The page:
The first paragraph of Chapter 3 of Sincair Lewis' Babbit:
It was the best of nationally advertised and quantitatively produced alarm-clocks, with all modern attachments, including cathedral chime, intermittent alarm, and a phosphorescent dial. Babbitt was proud of being awakened by such a rich device. Socially it was almost as creditable as buying expensive cord tires.
Under each Braille line is the "Braille ASCII" version - simply the Braille characters mapped onto 7-bit ASCII codes. You'll notice that the character mapped to "5" is the contraction "<en>"; the character mapped to "/" is the contraction "<st>"; and the the character mapped to "," means "the next word is capitalized" when it precedes a word, but on the inside of words, it's a prefix for particular abbreviations (e.g., it plus "y" means "-ally").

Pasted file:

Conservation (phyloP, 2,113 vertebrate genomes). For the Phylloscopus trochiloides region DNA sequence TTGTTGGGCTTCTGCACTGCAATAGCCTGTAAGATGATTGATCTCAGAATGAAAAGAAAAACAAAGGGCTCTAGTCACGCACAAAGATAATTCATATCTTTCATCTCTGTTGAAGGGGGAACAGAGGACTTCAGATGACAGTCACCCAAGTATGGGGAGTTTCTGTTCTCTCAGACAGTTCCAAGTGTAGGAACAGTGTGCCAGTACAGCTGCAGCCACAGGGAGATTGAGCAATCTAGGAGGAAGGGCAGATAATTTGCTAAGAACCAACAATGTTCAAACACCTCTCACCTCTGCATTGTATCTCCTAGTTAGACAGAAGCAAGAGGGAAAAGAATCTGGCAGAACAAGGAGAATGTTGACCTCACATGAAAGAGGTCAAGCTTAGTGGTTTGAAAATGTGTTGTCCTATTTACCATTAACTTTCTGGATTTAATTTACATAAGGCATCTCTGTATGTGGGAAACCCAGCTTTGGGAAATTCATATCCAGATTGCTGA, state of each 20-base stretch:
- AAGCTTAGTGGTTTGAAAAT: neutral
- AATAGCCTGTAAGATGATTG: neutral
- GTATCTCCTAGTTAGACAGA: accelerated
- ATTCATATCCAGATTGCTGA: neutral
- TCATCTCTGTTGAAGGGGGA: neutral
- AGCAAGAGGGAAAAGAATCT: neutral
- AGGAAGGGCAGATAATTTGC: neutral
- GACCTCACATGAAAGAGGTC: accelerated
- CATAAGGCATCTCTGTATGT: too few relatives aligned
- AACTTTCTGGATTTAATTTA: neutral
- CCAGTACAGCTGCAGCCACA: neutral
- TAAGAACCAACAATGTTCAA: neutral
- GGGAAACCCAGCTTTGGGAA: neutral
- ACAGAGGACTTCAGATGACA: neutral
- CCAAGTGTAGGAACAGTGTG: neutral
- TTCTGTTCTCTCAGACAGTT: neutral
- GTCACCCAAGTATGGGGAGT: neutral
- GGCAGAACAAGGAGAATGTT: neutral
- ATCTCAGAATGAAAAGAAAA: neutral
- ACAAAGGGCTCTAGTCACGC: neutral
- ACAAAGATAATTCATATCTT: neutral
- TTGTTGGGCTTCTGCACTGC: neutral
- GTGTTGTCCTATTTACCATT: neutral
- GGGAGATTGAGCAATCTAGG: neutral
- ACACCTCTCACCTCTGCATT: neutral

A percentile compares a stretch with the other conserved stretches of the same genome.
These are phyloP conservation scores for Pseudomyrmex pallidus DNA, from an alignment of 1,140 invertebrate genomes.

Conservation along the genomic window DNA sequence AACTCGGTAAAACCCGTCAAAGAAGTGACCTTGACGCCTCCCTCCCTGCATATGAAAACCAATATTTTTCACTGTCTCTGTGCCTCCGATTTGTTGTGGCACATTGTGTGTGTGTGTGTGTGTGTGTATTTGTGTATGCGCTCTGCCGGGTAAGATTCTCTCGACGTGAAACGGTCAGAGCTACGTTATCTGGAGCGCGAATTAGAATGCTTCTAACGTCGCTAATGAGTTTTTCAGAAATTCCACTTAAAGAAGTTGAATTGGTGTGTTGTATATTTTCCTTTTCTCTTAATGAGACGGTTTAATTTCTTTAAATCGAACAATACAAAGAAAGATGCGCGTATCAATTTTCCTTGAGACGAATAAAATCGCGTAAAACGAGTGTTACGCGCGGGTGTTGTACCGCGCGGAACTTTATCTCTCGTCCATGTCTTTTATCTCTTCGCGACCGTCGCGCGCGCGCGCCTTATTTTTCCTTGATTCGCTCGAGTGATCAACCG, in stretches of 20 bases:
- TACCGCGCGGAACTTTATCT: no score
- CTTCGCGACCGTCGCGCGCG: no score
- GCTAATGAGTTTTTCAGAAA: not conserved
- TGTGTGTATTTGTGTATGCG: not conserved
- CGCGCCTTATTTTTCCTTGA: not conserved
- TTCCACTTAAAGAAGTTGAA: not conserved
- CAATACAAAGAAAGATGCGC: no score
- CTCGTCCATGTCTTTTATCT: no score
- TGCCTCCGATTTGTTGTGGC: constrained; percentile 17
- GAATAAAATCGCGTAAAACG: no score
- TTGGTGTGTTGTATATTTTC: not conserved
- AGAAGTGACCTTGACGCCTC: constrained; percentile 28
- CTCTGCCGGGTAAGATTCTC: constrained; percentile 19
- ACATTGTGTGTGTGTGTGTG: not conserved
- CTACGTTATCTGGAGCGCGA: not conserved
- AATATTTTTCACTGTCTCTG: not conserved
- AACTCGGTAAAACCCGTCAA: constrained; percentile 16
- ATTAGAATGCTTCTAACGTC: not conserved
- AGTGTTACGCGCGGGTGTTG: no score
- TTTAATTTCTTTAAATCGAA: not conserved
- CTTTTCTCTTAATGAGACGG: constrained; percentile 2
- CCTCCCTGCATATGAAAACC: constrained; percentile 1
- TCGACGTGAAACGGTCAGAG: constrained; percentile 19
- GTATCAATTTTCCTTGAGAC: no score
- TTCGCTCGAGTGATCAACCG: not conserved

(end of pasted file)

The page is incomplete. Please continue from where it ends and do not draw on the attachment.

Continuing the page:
The e-text of all of Babbit is 717K unencoded (ASCII), and 581K encoded (grade-2 Braille, in Braille ASCII) - a size savings of 19%.